As I have mentioned elsewhere on this blog, I view the military with very mixed feelings. On the one hand, I admire the job they do. On the other, I find most military types to be intimidating, and I find their rigidity and inflexibility of thought to be stifling at times. But I can imagine that, if the military is your thing, you might find nothing in civilian life quite hits the spot. And the opportunity to do that thing, the thing you are trained for and love most of all, while being accepted as your true self, must be a very powerful experience. The press-release for the book contains this quote from an unnamed senior US general:
I don’t care if you are a man, woman, Martian or dachshund. My only question is whether you can do the job required or not. Welcome to the team.Third, I'm a little surprised at one particular word which Austen uses more than once: chick. It doesn't quite fit for someone who is so trained and so capable, to refer to herself as "just a chick". It's not a word that I personally would feel comfortable applying to any woman, whether I myself was presenting as a woman or a man. Likewise, if someone applied it to Vivienne, it would make me bristle slightly because of its connotations of sexism. So why does Austen use it in reference to herself?
Fourth, I came away from this interview feeling that, while Austen has told us a lot about her career, she has told us surprisingly little about herself. This tone also comes across in our email exchange. My questions were intended for the reader to get a sense of Abi the woman, Abi the person, and yet she gives us little to go on: very brief details about her grandmother, her partner, Zumba, and some hints of "irons in the fire". That makes it very hard to get any sense of Austen's real personality. I guess she might say: read the book!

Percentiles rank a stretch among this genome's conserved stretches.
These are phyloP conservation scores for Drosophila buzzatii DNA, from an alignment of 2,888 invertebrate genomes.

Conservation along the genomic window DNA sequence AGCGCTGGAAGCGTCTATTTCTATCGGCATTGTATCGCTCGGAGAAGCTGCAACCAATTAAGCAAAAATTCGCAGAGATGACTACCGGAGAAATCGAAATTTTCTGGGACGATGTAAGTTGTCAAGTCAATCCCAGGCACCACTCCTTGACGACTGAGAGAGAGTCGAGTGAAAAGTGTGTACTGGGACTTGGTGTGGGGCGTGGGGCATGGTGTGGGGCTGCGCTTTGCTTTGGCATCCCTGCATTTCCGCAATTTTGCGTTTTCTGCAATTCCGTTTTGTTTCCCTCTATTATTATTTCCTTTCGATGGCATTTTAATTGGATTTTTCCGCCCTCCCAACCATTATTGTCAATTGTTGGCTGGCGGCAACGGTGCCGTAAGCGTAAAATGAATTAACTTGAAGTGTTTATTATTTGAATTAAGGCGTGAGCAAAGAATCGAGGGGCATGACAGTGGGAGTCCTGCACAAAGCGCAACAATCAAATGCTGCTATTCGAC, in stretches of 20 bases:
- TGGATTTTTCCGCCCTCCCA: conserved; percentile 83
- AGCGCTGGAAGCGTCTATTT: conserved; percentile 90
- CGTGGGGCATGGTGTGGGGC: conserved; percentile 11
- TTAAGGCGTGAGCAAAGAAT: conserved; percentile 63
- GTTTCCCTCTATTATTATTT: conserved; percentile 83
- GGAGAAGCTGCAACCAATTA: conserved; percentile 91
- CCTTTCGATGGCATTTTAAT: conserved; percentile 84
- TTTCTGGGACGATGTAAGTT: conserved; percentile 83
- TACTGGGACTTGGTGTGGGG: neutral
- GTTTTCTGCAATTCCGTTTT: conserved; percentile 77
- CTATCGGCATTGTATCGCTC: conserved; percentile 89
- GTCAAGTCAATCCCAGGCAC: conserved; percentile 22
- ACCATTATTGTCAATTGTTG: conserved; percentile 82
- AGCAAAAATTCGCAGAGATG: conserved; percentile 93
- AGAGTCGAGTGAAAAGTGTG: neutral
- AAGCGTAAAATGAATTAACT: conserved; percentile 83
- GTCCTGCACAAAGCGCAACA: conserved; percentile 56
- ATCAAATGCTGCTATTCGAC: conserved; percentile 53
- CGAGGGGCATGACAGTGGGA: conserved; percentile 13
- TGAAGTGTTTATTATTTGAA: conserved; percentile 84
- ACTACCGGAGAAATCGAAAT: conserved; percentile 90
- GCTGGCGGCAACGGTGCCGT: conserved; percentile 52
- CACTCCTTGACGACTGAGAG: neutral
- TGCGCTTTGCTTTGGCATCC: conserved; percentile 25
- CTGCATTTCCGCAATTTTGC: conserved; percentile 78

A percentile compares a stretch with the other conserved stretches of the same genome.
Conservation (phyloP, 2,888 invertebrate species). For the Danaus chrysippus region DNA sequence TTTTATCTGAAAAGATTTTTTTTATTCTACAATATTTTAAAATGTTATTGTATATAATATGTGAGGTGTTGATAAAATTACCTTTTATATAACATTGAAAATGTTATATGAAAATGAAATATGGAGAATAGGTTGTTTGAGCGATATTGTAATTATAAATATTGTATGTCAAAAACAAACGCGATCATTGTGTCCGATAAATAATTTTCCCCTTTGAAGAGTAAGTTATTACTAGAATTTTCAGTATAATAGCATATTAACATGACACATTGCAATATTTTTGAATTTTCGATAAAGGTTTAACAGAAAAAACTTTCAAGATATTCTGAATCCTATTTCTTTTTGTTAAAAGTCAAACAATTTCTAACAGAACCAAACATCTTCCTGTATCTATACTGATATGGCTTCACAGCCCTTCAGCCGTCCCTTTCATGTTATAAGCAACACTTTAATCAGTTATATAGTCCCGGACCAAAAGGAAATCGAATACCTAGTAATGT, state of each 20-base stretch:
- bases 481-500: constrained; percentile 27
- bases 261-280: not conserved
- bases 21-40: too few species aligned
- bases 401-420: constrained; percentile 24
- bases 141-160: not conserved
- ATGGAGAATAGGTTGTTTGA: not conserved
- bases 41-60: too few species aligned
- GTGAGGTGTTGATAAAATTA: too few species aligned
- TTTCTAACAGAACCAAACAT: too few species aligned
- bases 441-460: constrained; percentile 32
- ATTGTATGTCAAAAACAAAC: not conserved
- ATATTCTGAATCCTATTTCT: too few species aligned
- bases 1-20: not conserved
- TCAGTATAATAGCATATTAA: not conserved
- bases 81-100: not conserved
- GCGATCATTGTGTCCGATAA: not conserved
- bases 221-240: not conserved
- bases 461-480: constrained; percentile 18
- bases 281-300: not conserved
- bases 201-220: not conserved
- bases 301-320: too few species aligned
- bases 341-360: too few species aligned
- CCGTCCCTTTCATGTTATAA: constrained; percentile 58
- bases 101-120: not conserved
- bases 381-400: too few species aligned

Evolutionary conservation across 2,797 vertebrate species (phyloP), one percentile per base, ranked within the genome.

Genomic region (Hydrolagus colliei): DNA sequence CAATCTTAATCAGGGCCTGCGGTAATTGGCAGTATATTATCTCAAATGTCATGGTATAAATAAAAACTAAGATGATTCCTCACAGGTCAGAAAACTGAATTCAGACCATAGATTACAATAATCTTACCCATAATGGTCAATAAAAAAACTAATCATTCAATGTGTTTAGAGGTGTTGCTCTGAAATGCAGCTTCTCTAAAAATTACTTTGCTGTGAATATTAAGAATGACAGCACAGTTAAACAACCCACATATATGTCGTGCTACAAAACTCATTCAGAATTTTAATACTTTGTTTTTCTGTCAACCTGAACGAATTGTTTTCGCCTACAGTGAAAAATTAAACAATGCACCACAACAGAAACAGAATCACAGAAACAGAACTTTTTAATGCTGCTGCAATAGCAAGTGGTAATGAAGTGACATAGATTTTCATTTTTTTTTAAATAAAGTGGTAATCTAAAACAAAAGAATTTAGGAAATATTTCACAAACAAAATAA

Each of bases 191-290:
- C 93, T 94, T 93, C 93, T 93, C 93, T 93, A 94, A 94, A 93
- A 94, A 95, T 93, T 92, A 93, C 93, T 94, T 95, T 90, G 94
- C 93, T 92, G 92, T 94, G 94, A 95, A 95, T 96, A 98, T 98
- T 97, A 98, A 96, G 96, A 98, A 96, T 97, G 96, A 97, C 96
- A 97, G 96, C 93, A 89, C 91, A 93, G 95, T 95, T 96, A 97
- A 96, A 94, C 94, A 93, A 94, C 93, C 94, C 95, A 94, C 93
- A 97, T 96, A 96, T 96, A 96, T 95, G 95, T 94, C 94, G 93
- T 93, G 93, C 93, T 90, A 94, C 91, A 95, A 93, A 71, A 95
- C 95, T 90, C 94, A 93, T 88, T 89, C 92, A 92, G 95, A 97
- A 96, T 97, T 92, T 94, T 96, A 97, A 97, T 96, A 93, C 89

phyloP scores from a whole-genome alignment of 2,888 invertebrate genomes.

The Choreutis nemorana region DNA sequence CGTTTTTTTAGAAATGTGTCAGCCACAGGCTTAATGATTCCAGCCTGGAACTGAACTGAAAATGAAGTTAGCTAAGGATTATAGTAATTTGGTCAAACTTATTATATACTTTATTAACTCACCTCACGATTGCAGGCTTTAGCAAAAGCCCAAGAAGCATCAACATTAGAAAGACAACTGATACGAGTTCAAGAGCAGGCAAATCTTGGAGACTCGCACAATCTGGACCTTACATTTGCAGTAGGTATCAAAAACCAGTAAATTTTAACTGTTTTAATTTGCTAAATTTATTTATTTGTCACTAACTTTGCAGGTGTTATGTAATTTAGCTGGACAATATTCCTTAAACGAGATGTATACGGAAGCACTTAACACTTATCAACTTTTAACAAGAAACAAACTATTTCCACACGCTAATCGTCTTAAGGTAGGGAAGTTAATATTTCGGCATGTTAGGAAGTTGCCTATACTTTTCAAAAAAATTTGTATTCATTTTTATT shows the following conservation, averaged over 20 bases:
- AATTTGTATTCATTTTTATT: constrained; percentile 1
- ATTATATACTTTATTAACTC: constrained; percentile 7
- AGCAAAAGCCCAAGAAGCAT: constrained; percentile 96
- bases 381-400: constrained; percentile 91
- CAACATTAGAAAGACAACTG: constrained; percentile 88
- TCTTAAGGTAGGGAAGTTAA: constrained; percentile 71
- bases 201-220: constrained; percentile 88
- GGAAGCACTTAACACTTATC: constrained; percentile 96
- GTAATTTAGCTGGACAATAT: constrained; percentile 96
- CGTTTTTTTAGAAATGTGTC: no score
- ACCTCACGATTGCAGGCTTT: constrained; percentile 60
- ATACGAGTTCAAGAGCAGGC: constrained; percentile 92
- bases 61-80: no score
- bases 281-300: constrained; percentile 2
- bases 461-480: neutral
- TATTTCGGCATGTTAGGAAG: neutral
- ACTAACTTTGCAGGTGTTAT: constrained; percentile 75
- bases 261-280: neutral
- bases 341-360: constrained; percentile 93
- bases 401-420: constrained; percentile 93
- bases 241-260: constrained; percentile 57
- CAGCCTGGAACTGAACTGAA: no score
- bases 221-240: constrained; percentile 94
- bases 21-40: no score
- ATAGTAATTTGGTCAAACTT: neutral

I can understand why Austen may feel a little bit reluctant to let too much slip. I suppose it would be easy for some tabloid journalist, hungry for a story, to take some little detail out of context, and blow it up into an article to fill up some column inches. So I am not blaming her for her reticence, just a little disappointed. I suppose I had hoped that we (she and I) might click a little over some common ground. That may yet happen.
Meanwhile, I await the Sugar and Spice memoir with some anticipation, and I will be sure to let you know if I hear of anything.
My thanks to Abi for taking time to answer my questions and send me her photos. The website again is here. The contents of this post are copyright © Vivienne Marcus and Abigail Austen 2015. No reproduction of any part of the text is permitted, altered or unaltered, in printed or electronic form, without permission. All photographs are copyright © Abigail Austen and used by kind permission.